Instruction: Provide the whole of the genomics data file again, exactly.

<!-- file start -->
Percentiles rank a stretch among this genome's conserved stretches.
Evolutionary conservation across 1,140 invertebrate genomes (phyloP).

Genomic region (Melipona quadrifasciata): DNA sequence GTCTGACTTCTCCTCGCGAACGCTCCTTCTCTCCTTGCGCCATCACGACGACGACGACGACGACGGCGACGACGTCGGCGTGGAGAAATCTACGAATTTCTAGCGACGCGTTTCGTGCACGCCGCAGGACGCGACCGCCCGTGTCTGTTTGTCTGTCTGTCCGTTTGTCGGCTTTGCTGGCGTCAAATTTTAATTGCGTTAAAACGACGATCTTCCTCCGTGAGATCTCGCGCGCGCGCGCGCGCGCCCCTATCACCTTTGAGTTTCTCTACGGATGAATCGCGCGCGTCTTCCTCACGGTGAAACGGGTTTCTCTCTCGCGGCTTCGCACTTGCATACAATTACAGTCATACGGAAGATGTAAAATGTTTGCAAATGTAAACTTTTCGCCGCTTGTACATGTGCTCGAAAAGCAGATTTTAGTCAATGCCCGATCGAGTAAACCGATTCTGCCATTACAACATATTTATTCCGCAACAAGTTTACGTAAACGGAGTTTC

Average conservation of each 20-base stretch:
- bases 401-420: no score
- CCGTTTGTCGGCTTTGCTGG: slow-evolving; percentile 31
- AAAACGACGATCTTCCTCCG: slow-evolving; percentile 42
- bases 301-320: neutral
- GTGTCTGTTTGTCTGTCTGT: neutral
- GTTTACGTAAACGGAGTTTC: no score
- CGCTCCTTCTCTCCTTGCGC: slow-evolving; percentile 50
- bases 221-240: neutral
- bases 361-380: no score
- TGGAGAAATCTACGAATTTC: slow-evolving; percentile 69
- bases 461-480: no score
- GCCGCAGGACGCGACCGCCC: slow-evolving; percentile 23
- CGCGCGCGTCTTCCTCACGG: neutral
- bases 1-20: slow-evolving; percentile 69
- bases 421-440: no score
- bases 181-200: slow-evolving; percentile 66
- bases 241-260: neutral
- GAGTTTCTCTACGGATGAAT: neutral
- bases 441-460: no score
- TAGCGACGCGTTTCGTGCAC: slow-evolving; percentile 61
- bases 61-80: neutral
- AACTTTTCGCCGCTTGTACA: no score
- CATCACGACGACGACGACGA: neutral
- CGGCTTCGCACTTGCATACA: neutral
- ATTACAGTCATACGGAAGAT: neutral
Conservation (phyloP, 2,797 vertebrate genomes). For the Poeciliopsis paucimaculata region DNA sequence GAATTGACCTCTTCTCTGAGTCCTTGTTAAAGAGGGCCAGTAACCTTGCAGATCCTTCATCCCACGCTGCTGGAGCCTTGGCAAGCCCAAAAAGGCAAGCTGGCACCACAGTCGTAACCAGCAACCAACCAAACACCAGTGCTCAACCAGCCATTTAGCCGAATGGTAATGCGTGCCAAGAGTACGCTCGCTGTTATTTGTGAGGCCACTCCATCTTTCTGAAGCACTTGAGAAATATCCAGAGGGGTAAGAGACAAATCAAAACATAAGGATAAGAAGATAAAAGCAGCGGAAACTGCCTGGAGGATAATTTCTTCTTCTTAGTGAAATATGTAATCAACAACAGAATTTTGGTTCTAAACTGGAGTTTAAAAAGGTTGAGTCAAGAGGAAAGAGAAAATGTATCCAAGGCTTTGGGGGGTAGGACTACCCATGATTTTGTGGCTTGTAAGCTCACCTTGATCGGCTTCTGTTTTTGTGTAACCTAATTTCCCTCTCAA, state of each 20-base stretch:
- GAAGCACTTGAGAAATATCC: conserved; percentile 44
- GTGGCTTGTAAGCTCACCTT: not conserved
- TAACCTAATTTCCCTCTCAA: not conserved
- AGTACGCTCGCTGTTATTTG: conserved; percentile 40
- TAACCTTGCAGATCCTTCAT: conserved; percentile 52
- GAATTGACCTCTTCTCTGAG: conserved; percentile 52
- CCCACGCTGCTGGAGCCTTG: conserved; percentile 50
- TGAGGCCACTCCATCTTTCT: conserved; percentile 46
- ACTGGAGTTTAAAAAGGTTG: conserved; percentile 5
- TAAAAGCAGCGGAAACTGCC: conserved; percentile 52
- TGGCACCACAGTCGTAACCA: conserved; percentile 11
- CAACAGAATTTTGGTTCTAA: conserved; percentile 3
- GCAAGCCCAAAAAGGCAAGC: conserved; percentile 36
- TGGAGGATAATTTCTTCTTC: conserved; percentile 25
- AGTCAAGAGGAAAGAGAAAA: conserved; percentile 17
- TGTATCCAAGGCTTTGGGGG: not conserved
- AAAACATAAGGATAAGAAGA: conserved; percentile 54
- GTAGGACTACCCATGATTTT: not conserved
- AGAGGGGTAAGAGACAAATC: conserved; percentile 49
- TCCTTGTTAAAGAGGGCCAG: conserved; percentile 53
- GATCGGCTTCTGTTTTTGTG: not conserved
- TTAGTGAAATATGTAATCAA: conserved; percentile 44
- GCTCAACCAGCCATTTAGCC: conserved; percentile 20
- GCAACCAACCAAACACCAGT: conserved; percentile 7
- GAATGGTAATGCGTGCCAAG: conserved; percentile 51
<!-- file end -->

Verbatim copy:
Percentiles rank a stretch among this genome's conserved stretches.
Evolutionary conservation across 1,140 invertebrate genomes (phyloP).

Genomic region (Melipona quadrifasciata): DNA sequence GTCTGACTTCTCCTCGCGAACGCTCCTTCTCTCCTTGCGCCATCACGACGACGACGACGACGACGGCGACGACGTCGGCGTGGAGAAATCTACGAATTTCTAGCGACGCGTTTCGTGCACGCCGCAGGACGCGACCGCCCGTGTCTGTTTGTCTGTCTGTCCGTTTGTCGGCTTTGCTGGCGTCAAATTTTAATTGCGTTAAAACGACGATCTTCCTCCGTGAGATCTCGCGCGCGCGCGCGCGCGCCCCTATCACCTTTGAGTTTCTCTACGGATGAATCGCGCGCGTCTTCCTCACGGTGAAACGGGTTTCTCTCTCGCGGCTTCGCACTTGCATACAATTACAGTCATACGGAAGATGTAAAATGTTTGCAAATGTAAACTTTTCGCCGCTTGTACATGTGCTCGAAAAGCAGATTTTAGTCAATGCCCGATCGAGTAAACCGATTCTGCCATTACAACATATTTATTCCGCAACAAGTTTACGTAAACGGAGTTTC

Average conservation of each 20-base stretch:
- bases 401-420: no score
- CCGTTTGTCGGCTTTGCTGG: slow-evolving; percentile 31
- AAAACGACGATCTTCCTCCG: slow-evolving; percentile 42
- bases 301-320: neutral
- GTGTCTGTTTGTCTGTCTGT: neutral
- GTTTACGTAAACGGAGTTTC: no score
- CGCTCCTTCTCTCCTTGCGC: slow-evolving; percentile 50
- bases 221-240: neutral
- bases 361-380: no score
- TGGAGAAATCTACGAATTTC: slow-evolving; percentile 69
- bases 461-480: no score
- GCCGCAGGACGCGACCGCCC: slow-evolving; percentile 23
- CGCGCGCGTCTTCCTCACGG: neutral
- bases 1-20: slow-evolving; percentile 69
- bases 421-440: no score
- bases 181-200: slow-evolving; percentile 66
- bases 241-260: neutral
- GAGTTTCTCTACGGATGAAT: neutral
- bases 441-460: no score
- TAGCGACGCGTTTCGTGCAC: slow-evolving; percentile 61
- bases 61-80: neutral
- AACTTTTCGCCGCTTGTACA: no score
- CATCACGACGACGACGACGA: neutral
- CGGCTTCGCACTTGCATACA: neutral
- ATTACAGTCATACGGAAGAT: neutral
Conservation (phyloP, 2,797 vertebrate genomes). For the Poeciliopsis paucimaculata region DNA sequence GAATTGACCTCTTCTCTGAGTCCTTGTTAAAGAGGGCCAGTAACCTTGCAGATCCTTCATCCCACGCTGCTGGAGCCTTGGCAAGCCCAAAAAGGCAAGCTGGCACCACAGTCGTAACCAGCAACCAACCAAACACCAGTGCTCAACCAGCCATTTAGCCGAATGGTAATGCGTGCCAAGAGTACGCTCGCTGTTATTTGTGAGGCCACTCCATCTTTCTGAAGCACTTGAGAAATATCCAGAGGGGTAAGAGACAAATCAAAACATAAGGATAAGAAGATAAAAGCAGCGGAAACTGCCTGGAGGATAATTTCTTCTTCTTAGTGAAATATGTAATCAACAACAGAATTTTGGTTCTAAACTGGAGTTTAAAAAGGTTGAGTCAAGAGGAAAGAGAAAATGTATCCAAGGCTTTGGGGGGTAGGACTACCCATGATTTTGTGGCTTGTAAGCTCACCTTGATCGGCTTCTGTTTTTGTGTAACCTAATTTCCCTCTCAA, state of each 20-base stretch:
- GAAGCACTTGAGAAATATCC: conserved; percentile 44
- GTGGCTTGTAAGCTCACCTT: not conserved
- TAACCTAATTTCCCTCTCAA: not conserved
- AGTACGCTCGCTGTTATTTG: conserved; percentile 40
- TAACCTTGCAGATCCTTCAT: conserved; percentile 52
- GAATTGACCTCTTCTCTGAG: conserved; percentile 52
- CCCACGCTGCTGGAGCCTTG: conserved; percentile 50
- TGAGGCCACTCCATCTTTCT: conserved; percentile 46
- ACTGGAGTTTAAAAAGGTTG: conserved; percentile 5
- TAAAAGCAGCGGAAACTGCC: conserved; percentile 52
- TGGCACCACAGTCGTAACCA: conserved; percentile 11
- CAACAGAATTTTGGTTCTAA: conserved; percentile 3
- GCAAGCCCAAAAAGGCAAGC: conserved; percentile 36
- TGGAGGATAATTTCTTCTTC: conserved; percentile 25
- AGTCAAGAGGAAAGAGAAAA: conserved; percentile 17
- TGTATCCAAGGCTTTGGGGG: not conserved
- AAAACATAAGGATAAGAAGA: conserved; percentile 54
- GTAGGACTACCCATGATTTT: not conserved
- AGAGGGGTAAGAGACAAATC: conserved; percentile 49
- TCCTTGTTAAAGAGGGCCAG: conserved; percentile 53
- GATCGGCTTCTGTTTTTGTG: not conserved
- TTAGTGAAATATGTAATCAA: conserved; percentile 44
- GCTCAACCAGCCATTTAGCC: conserved; percentile 20
- GCAACCAACCAAACACCAGT: conserved; percentile 7
- GAATGGTAATGCGTGCCAAG: conserved; percentile 51